DALLAS—In her current body of work, Conroe-based artist Adela Andea uses lenticulars. She identifies the small curved forms as “magnifying foils.” Either way, these thinly layered surfaces of plastic lenses are usually reserved for flat figural representation within the realm of art—or, one might say, kitsch. The layers of lenses that make a lenticular function create depth where there is none. In the realm of image making, they serve up dynamism and fun. Think here of the devotional images of Jesus or Mary that, when you walk past them, seem to move. One way you traverse, Mary casts her blessing; the other, she lights a cigarette.
There is little kitsch in the way of the religious devotional in Andea’s work. Her use of the magnifying foil is not so literal. In Cryogenic Structure #1-8 she has used them not as flat surfaces but as sculptural form to set in relief floating translucent figures in three and four dimensions. The shapes of the Cryogenic Structures suggest creatures from another world: they are floating celestial beings connected by light-spun filaments of plastic. As cryogenic, they are frozen but alive. She describes them as “bioluminescent;” They live through light and the metaphor of crystallized water.
Like the feedback loops that make machines and biological species move, Andea’s electric objects are systems. The movement of light and water in certain pieces mimics the circle of energies roving through both engine and nervous system alike. Navcaq has water bubbling in a plastic box at the center. It quietly gurgles like a fish tank filtering its system. Cold cathode fluorescent lights in red, yellow, and blue shoot out from its core, giving it an underwater otherness.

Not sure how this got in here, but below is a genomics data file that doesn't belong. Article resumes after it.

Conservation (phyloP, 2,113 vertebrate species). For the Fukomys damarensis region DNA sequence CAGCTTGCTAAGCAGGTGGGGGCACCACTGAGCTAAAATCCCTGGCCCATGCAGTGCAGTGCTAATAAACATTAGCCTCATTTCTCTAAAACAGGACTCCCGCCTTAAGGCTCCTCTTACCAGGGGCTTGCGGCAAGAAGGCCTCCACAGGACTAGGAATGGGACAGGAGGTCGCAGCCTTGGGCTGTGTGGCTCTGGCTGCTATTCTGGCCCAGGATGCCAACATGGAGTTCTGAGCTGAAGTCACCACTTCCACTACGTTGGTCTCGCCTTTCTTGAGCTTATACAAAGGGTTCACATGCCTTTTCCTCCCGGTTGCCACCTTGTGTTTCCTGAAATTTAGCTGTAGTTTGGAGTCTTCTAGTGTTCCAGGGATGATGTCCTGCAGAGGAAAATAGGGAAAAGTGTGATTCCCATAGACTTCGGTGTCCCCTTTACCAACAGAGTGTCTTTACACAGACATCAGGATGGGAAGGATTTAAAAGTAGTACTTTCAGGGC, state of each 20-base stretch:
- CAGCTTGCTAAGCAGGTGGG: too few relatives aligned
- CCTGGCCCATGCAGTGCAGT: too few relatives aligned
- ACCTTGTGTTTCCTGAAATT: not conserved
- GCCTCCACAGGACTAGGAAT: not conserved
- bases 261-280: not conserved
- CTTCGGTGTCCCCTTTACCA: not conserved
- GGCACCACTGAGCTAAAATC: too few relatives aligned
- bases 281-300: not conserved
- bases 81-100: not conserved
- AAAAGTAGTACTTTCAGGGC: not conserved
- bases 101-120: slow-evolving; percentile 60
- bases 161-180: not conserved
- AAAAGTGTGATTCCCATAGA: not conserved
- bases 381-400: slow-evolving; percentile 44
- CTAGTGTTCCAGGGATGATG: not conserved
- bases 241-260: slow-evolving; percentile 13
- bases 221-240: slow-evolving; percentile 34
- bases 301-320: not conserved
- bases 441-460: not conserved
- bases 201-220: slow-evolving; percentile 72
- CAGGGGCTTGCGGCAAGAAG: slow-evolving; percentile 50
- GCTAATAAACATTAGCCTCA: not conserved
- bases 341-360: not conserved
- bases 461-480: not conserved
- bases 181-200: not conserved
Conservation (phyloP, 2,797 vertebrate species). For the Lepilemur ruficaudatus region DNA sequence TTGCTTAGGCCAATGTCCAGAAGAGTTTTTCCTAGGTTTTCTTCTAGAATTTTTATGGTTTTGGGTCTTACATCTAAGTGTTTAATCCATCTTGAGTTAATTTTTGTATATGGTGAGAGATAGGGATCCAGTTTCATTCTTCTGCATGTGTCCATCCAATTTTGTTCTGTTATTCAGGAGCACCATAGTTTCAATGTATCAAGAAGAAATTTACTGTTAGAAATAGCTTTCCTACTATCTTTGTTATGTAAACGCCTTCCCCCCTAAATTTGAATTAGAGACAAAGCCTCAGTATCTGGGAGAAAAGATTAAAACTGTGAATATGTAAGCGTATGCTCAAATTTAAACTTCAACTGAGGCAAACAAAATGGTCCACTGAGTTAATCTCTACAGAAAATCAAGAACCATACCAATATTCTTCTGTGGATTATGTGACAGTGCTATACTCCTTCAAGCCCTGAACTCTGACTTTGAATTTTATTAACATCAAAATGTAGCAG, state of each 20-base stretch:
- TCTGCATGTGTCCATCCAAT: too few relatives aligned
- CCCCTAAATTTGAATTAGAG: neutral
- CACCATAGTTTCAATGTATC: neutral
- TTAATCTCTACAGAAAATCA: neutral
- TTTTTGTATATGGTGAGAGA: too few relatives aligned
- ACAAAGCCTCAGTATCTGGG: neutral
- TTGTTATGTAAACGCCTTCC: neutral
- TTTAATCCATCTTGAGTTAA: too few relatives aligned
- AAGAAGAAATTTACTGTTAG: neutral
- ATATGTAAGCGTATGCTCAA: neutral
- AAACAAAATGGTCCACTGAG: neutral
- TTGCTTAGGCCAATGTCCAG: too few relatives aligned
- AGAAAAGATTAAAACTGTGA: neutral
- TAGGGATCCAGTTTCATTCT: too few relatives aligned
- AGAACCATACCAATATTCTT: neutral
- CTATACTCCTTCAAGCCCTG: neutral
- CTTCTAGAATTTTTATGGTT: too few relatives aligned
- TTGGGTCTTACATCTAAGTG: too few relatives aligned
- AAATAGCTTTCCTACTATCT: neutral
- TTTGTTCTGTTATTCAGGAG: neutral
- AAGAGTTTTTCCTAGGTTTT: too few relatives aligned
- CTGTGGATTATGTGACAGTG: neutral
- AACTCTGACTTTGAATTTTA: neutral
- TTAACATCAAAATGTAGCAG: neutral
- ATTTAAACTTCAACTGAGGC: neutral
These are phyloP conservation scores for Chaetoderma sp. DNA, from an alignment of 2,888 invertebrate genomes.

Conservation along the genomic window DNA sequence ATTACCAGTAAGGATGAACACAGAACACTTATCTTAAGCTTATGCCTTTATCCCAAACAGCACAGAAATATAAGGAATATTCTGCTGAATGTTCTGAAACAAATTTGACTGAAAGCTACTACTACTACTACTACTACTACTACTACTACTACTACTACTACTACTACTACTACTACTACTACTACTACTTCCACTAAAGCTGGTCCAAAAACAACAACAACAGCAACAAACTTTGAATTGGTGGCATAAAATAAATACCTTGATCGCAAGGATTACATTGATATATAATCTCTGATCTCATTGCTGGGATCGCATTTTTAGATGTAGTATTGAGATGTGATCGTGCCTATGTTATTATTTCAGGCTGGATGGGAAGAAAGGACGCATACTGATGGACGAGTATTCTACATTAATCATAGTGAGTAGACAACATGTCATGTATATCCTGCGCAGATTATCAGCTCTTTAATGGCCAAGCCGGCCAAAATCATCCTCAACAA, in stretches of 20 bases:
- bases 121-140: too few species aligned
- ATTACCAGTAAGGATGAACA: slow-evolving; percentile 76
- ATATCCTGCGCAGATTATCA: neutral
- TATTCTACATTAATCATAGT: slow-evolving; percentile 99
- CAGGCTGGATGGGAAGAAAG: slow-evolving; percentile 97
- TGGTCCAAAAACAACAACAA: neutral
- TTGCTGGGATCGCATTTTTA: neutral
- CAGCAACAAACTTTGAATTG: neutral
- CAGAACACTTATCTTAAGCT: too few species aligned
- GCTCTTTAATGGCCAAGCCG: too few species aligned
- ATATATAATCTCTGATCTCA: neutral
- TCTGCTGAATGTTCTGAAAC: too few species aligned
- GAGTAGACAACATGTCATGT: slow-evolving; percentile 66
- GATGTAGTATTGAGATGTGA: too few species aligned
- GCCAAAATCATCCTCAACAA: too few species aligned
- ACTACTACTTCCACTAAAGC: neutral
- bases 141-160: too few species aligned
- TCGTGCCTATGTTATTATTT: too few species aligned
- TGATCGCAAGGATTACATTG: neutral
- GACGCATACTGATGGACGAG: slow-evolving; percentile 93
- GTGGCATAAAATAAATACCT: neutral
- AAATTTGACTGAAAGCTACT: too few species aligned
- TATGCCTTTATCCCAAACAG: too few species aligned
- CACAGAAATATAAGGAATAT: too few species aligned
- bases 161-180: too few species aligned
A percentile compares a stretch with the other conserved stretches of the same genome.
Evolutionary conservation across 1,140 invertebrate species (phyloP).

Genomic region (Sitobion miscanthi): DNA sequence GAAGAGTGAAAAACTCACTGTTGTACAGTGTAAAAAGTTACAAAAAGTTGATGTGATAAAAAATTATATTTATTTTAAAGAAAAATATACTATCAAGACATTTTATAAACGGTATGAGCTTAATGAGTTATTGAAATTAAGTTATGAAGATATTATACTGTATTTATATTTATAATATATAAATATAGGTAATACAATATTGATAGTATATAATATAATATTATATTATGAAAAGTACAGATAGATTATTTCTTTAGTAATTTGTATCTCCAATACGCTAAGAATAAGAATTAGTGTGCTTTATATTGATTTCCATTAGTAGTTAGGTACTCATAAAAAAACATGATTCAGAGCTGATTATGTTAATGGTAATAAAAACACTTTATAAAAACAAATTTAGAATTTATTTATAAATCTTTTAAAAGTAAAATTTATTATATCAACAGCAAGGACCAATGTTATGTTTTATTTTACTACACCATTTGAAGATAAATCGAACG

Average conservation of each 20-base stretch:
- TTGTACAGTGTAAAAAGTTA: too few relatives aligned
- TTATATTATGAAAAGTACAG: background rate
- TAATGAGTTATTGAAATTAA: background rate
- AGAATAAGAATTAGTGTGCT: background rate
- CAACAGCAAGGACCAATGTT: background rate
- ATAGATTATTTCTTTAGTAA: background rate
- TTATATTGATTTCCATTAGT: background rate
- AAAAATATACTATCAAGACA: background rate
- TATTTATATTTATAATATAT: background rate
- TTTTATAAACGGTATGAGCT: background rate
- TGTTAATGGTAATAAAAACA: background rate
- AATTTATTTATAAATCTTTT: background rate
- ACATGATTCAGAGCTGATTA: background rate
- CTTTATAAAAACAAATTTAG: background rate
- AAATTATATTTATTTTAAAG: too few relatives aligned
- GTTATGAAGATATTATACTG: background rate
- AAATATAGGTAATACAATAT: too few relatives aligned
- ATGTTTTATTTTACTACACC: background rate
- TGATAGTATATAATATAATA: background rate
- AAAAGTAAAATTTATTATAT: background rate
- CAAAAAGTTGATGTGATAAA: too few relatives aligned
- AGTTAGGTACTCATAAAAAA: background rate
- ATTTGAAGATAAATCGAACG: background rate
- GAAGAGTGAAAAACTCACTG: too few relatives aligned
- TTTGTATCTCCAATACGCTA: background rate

Beyond the introduction of magnifying foils, this fathomless new work concerns solemn and serious issues. Andea has been inspired by the experience of the sublimities of climate change that occupy the opposite end of the spectrum from our own. Distinct from the 116-degree heat of a Dallas summer, Andea’s recent trip to Alaska set in motion a set of themes including crystals, shoots, and systems out of whack. In homage, Andea has given these pieces Inuit names, such Navcaq, meaning “neurotic snow,” Kaneq, meaning “frost,” and Nevluk, meaning “clinging debris.” Crackling and tumbling glaciers and a polar ice cap turning to water have inspired a body of work both fraught and beautiful because of the dire situation of our shared ecology known as Earth.
The subtle lesson of this work is interconnection. Like the bulbs and colored tubes that snake around in the corner in Kaneq, connecting floor to walls to ceiling, the desert Southwest of our own backyard is connected to melting glaciers in Alaska. Andea’s uses a matrix of hydrogen, oxygen, luminescence, plastic, and electricity in order to reinforce the flexibility, power, and preciousness of our own ecology. She tells us through light-form that is at once playful and evanescent, yet fully present, that we are animal and machine, both hot desert sand and melting ice.
—CHARISSA N. TERRANOVA